Contrary to solid cancers, hematologic malignancies (blood cancers) have some unique characteristics and often require different treatments. Importantly, it is now well established that the hematologic malignancies (lymphoma, leukemia, and myeloma) despite sharing some common clinical features are also biologically distinct entities. Among them, lymphoma, a cancer of lymphocytes, is a very heterogeneous group of neoplasms exhibiting diverse clinical presentations, prognoses, and therapeutic responses and includes more than 70 different subtypes. Lymphomas are conventionally divided into two main groups, Hodgkin’s lymphoma (HL) and non-Hodgkin’s lymphoma (NHL), with both types having multiple early clinical manifestations, often delaying the diagnosis. By comparison, HLs are rare and less heterogeneous, whereas NHLs are more a common and highly heterogeneous group of B-, T-, or NK-cell neoplasms. HL only accounts for approximately 10% of newly diagnosed lymphoma 
. The complex heterogeneity can also be evident from the fact that in HL alone, the distinctions can be made between two subtypes, classic HL (cHL) and rare nodular lymphocyte-predominant HL (nLPHL) 
. Besides, cHL is further categorized into nodular sclerosis (NS), mixed cellularity (MC), lymphocyte-rich (LR) and lymphocyte-depleted (LD) cHL. The cHL subtype is composed of Hodgkin (H) and Reed-Sternberg (RS) cells, collectively referred to as Hodgkin and Reed-Sternberg cells (HRS). The scenario is more complex in NHL, which is classified according to the type of lymphocytes involved: B lymphocytes (B-cells) or T lymphocytes (T-cells). Diffuse large B-cell lymphoma (DLBCL), follicular lymphoma (FL), and Burkitt’s lymphoma (BL) are common NHL types that are usually classified according to their aggressive or slow growing characteristics.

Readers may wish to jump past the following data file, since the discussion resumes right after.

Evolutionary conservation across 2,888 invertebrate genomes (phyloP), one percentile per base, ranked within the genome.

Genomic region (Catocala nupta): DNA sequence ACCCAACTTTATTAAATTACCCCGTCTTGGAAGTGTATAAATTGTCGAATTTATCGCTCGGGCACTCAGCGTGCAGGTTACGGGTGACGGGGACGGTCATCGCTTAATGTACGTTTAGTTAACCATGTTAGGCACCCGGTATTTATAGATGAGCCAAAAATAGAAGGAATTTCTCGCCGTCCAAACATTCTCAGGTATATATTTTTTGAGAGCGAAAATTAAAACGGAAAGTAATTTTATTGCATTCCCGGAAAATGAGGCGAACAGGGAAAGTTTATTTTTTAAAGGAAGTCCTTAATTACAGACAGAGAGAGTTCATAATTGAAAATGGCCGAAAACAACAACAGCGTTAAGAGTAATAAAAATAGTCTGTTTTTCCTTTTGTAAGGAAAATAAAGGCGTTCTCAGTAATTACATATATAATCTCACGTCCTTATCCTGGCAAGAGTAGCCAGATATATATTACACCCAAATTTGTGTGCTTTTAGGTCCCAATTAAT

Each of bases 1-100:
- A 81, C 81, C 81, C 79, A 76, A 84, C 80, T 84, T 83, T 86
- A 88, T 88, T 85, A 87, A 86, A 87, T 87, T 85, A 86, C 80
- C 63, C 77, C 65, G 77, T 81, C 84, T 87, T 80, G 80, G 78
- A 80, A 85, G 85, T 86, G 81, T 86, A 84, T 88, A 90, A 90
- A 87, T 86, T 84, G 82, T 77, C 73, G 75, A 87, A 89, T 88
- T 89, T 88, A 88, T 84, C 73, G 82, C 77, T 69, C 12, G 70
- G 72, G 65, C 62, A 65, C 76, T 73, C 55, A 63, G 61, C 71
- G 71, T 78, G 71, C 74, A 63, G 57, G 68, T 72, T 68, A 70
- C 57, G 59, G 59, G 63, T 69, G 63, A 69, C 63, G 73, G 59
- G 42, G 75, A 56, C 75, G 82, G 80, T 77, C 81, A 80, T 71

As per reports from the SEER database (https://seer.cancer.gov/
, accessed on 3 August 2021), HL affected approximately 219,128 people in the United States in 2018. To mention, HL is quite curable, but there are differences in incidence rates, sex and age distribution (young and adults), mainly based on the socioeconomic background 
. The most common age group of diagnosis is generally between 20 and 34 years old. Contrarily, NHL pose a challenge to the treatment response. According to the German Center for Cancer Registry Data (ZfKD), about 19,200 people in Germany were diagnosed with NHL in 2017, mostly in people of advanced age (average: women 72 years, men 70 years). In 2020, the number of incident cases is increased to 18,549 in Germany from the data of GLOBOCAN 2020 (http://gco.iarc.fr/today
, accessed on 25 November 2021). Similarly, approximately 81,560 patients are expected to be diagnosed with NHL in the United States in 2021 according to data from Cancer Statistics Center of American Cancer Society (http://cancerstatisticscenter.cancer.org/
, accessed on 3 August 2021).